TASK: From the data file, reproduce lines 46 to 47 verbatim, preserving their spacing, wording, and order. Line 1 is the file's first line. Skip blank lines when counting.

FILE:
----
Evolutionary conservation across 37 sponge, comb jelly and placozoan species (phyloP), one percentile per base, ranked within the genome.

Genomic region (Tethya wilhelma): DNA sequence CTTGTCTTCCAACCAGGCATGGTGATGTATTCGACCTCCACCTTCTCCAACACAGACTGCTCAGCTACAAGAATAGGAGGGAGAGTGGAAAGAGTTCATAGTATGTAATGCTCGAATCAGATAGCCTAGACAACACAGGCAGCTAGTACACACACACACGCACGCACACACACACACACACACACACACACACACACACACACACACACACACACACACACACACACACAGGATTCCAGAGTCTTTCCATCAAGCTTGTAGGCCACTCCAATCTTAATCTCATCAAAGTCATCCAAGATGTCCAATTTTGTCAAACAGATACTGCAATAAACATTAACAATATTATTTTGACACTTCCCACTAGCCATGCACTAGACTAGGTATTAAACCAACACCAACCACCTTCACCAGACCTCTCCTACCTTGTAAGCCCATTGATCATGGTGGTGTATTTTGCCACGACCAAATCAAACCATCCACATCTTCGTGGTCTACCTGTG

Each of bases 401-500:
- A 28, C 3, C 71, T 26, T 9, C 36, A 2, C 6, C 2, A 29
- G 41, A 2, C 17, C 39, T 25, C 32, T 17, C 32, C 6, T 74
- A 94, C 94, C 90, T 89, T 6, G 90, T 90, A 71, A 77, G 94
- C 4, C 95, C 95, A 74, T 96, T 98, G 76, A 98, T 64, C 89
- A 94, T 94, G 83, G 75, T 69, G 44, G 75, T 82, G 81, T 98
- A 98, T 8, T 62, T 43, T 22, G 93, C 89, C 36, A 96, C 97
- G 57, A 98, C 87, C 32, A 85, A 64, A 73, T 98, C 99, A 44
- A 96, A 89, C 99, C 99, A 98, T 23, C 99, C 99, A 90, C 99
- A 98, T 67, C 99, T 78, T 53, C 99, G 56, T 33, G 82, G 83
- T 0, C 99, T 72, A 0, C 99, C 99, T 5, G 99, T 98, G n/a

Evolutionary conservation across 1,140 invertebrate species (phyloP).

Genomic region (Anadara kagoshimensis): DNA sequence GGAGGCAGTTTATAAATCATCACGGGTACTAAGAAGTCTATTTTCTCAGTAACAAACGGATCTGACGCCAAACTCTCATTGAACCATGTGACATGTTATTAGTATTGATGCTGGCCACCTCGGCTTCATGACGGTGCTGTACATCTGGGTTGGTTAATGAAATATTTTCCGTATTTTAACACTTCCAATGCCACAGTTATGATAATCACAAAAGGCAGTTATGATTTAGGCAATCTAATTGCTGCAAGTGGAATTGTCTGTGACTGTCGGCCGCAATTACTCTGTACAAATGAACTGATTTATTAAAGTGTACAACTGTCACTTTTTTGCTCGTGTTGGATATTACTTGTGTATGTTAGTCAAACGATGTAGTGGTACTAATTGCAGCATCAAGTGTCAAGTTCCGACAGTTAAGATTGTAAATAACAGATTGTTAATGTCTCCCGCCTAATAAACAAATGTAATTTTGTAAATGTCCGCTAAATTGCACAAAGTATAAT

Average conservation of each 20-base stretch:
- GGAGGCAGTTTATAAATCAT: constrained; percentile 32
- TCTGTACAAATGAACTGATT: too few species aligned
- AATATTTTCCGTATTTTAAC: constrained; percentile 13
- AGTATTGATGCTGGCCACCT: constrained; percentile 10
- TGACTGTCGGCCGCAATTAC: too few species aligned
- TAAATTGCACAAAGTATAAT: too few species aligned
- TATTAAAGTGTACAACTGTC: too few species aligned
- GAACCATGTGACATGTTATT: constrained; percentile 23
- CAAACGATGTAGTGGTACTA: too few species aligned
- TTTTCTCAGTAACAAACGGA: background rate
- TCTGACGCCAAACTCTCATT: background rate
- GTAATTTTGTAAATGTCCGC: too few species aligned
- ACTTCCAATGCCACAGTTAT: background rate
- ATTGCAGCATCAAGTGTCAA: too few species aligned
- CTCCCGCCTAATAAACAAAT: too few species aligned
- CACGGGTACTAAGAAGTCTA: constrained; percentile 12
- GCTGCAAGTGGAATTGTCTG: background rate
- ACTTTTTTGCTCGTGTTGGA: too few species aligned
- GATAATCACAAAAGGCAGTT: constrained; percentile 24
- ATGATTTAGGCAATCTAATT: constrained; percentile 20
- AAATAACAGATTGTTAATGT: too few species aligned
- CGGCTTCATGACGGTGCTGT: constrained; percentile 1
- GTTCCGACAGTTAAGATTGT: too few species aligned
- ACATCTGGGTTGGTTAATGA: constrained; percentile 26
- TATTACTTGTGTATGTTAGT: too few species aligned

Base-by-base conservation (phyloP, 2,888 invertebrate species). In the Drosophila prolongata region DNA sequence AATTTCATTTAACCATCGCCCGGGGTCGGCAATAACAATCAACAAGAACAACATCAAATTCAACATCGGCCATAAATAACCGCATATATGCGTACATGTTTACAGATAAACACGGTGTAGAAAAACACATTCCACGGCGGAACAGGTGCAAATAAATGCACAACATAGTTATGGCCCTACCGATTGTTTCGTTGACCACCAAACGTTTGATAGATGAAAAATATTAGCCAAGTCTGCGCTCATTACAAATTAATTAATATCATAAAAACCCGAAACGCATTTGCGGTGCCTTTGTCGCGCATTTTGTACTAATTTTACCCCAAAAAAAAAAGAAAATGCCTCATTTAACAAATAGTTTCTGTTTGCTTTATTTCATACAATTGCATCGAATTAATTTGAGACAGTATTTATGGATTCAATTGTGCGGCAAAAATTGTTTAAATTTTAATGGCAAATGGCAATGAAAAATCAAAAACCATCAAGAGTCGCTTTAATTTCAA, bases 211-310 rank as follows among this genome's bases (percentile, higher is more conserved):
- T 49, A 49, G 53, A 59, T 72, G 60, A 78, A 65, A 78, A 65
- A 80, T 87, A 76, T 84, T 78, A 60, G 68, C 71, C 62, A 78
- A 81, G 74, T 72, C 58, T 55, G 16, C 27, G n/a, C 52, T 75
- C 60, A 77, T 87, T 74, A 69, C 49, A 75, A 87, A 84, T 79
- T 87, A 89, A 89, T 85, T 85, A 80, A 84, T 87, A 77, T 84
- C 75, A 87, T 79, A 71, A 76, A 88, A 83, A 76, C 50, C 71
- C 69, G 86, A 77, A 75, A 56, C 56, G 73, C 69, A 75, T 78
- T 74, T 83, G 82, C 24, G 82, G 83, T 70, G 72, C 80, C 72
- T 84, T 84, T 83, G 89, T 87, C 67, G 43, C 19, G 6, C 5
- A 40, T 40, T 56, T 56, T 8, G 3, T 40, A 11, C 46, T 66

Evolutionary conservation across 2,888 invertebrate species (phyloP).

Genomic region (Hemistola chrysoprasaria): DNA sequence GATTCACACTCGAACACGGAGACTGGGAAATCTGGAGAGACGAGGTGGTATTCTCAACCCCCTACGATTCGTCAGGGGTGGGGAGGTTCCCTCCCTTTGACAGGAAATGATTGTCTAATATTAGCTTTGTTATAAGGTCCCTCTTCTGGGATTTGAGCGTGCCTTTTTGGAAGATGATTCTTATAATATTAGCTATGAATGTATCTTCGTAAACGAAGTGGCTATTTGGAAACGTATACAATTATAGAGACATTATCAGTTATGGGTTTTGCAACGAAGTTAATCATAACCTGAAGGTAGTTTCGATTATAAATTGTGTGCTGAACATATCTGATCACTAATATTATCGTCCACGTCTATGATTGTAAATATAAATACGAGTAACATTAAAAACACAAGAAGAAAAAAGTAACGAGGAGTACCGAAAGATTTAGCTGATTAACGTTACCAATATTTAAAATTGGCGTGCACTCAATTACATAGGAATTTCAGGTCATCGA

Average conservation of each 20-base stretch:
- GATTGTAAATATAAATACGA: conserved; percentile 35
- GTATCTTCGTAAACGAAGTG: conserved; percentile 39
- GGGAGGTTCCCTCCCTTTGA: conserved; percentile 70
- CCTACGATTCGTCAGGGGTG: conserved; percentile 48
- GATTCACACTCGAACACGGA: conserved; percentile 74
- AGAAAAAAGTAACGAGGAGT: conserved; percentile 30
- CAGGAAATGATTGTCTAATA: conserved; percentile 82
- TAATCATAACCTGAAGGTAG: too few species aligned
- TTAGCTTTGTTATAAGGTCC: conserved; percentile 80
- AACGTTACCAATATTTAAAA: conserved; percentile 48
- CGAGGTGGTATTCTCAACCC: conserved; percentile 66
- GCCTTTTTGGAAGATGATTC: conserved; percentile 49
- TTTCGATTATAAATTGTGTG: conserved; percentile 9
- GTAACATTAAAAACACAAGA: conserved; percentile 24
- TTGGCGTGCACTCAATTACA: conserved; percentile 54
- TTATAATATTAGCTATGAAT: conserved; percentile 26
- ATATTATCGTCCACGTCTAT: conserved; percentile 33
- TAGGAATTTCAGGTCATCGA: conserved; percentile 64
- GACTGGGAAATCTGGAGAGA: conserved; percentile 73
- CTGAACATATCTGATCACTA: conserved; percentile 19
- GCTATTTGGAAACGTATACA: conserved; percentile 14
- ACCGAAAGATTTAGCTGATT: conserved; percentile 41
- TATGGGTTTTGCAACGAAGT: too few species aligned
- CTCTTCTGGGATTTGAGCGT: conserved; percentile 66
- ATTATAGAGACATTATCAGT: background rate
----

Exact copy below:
- C 60, A 77, T 87, T 74, A 69, C 49, A 75, A 87, A 84, T 79
- T 87, A 89, A 89, T 85, T 85, A 80, A 84, T 87, A 77, T 84